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The Quest for music

From blues king to old rockers in search of a smash hit

From Producer Neil Curry



What's the biggest key to success in the music industry?
A good voice
Stage presence
Who you know
Good looks
or View Results


B.B. King
Rolling Stones

(CNN) -- Is musical talent something you're born with or something you acquire (like a skill or a rash)? And is it even important to succeed in the music business?

What's to stop our own Richard Quest from fulfilling a dream of seeing his CD on the shelves of high street record stores? Why can't he be up there with the likes of the Rolling Stones playing to audiences in excess of a million? Why doesn't ...? But let's not get ahead of ourselves.

It's a rocky road to rock royalty status. Most people start at the bottom, playing gigs in pubs and clubs, writing songs and sending demos to record labels in the hope that someone, somewhere will spot the hidden talent and sign them up as the next big thing. Jonathan Taylor, for example, is a hard-working music student who does just that -- he also happens to be Richard's nephew. Could it be that musical ability runs in the family? Richard signs up as Jonathan's roadie for his first taste of the music business.

Antonio "L.A." Reid represents the holy grail for someone like Jonathan. The head of Def Jam Records boasts an impressive artist roster, which includes rapper Kanye West and pop diva Mariah Carey. He has the power to hire and fire, and thus can make or break a musical career depending on whether he presses "play" or "eject" on the expensive CD player in his office. So how does an aspiring musician even get such an exalted music mogul to listen to the fruits of her labor? L.A. takes R.Q. into his confidence.
L.A. Reid, right, of Def Jam records with pop diva Mariah Carey and producer Harvey Weinstein.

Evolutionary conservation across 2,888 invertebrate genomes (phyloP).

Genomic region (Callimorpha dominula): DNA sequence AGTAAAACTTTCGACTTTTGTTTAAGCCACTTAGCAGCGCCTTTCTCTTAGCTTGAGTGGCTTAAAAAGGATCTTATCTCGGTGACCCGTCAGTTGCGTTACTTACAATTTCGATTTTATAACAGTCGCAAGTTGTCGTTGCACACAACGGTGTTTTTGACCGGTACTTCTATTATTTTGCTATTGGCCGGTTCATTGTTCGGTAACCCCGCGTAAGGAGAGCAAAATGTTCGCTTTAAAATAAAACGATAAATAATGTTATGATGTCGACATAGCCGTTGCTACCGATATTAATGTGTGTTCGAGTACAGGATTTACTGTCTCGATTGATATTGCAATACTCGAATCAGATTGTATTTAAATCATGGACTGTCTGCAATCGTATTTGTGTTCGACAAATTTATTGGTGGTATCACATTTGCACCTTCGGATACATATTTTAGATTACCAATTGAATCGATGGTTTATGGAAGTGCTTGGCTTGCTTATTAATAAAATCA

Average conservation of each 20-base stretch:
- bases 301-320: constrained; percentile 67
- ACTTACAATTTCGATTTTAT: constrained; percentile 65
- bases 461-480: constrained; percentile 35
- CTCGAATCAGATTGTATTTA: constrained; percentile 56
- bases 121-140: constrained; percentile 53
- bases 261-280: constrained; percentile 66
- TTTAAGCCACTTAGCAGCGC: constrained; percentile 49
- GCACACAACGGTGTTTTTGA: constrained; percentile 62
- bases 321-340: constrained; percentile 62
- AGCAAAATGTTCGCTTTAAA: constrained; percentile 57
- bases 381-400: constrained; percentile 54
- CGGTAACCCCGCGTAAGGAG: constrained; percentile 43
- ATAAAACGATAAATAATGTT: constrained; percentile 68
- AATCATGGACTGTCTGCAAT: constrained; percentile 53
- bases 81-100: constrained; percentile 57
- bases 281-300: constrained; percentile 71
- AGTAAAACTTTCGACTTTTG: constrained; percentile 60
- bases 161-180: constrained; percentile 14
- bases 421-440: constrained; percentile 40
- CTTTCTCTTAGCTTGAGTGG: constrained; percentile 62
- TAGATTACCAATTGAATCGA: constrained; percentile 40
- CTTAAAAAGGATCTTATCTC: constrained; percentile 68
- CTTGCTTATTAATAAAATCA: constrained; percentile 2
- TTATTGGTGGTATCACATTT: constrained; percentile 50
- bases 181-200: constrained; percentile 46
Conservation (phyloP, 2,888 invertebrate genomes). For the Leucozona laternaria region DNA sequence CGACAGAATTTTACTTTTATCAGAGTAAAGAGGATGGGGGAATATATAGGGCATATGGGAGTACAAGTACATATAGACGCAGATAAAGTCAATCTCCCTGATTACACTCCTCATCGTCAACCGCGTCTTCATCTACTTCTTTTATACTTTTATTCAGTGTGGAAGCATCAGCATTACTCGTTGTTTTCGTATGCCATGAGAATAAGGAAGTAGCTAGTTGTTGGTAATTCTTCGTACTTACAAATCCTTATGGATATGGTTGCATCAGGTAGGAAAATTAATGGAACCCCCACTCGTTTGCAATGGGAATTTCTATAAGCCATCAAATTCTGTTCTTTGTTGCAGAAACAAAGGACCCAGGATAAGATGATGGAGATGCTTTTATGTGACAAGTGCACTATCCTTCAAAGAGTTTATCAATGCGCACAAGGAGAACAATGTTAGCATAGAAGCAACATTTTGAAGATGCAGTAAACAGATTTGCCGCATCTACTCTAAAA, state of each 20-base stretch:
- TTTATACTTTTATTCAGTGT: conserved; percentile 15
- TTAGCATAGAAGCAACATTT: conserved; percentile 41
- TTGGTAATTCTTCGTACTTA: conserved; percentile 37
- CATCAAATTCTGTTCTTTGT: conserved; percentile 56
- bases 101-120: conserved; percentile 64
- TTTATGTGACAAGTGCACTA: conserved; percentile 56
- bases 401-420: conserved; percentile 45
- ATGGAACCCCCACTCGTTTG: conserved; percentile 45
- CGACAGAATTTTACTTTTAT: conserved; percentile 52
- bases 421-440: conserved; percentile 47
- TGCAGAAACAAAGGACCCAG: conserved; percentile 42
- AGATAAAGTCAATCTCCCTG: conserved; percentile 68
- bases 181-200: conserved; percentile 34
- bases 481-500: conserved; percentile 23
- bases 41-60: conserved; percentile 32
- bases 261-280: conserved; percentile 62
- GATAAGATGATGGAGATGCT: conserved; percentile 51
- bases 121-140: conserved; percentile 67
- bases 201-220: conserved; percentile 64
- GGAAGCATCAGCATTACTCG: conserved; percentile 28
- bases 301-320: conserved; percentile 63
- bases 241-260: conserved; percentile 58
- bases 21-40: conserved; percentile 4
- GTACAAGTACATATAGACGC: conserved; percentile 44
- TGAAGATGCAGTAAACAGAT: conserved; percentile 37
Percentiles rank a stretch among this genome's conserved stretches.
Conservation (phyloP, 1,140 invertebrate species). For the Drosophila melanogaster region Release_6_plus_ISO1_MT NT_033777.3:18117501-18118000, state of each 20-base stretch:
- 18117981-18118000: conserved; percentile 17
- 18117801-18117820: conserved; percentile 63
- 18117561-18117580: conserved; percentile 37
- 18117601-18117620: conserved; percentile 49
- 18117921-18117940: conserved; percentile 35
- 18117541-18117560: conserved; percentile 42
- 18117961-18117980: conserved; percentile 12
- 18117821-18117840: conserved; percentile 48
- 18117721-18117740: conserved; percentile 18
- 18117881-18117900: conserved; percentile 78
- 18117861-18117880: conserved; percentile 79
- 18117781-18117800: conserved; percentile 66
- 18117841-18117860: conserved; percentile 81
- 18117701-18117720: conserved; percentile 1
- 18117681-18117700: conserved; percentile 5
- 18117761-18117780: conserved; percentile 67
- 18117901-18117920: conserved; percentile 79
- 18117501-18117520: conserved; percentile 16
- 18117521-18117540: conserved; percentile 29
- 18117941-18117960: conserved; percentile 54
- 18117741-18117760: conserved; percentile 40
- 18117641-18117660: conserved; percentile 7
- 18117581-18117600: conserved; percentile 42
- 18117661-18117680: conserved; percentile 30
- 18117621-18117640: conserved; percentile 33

A song with the credit "written by Diane Warren" is one way of guaranteeing to capture a record label's attention. Recognized as the pre-eminent songwriter of her age, she's written blockbuster hits for artists as diverse as Celine Dion, Hilary Duff, Tina Turner and rockers Aerosmith. Her love songs provide the soundtrack to weddings worldwide -- yet she tells Richard she's never been in love. Who better than her to give Richard a lesson in writing a smash hit?

From the songwriting queen, Richard travels to meet a true king: B.B. King, to be precise. It's a landmark year for the legendary blues man whose musical journey has taken him from sharecropping in Mississippi to the concert halls of the world. He recently celebrated his 80th birthday with his 14th Grammy Award and Richard accompanied him as he approached another musical milestone -- his 10,000th performance.
Richard meets 80-year-old blues legend B.B. King.

New York's famous Juilliard School of music is also celebrating a birthday. It marks its 100th anniversary with a star-studded concert of alumni, including greats from the worlds of jazz and classical music: trumpeter Wynton Marsalis, violinist Itzhak Perlman, America's top soprano Renee Fleming and remarkable 12-year-old pianist Peng Peng, who gives Richard a taste of the other scale of piano playing, compared to his own beginner's class. Another valuable music lesson for Mr. Quest.

At the opposite end of the world to New York is Sydney, host to the MTV Australia Music Awards, where international stars such as Snoop Dogg mix with local heroes like Bernard Fanning of Australia's rock band Powderfinger. Rappers and rockers mix on the red carpet, along with balladeer James Blunt, whose sad songs have proven there is a multi-million dollar market for misery. Quest is there to take in the showbiz side of the music industry.
When Richard was invited to join Mick Jagger and the Rolling Stones in China, he jumped at the chance.

The biggest show on Earth -- in musical terms at least -- is the Rolling Stones. The veteran bandwagon continues to roll around the world with its 60-something stars continuing to provide satisfaction for new groups of fans. Never before have they performed on mainland China, so when Mick, Keith, Ronnie and Charlie invited Richard to join them in Shanghai, R.Q. was already at the airport before the phone call had ended. Richard was to discover that China has its own rock God in the form of veteran singer Cui Jian.

A few days later, one star-struck Richard Quest arrived on the other side of the world to enter Diane Warren's studio and pursue his own musical destiny. She had granted him the rare privilege of recording one of her songs -- but only if he was good enough. Would pop's top songwriter pull the plug or could his CD really end up on L.A. Reid's desk, after all?

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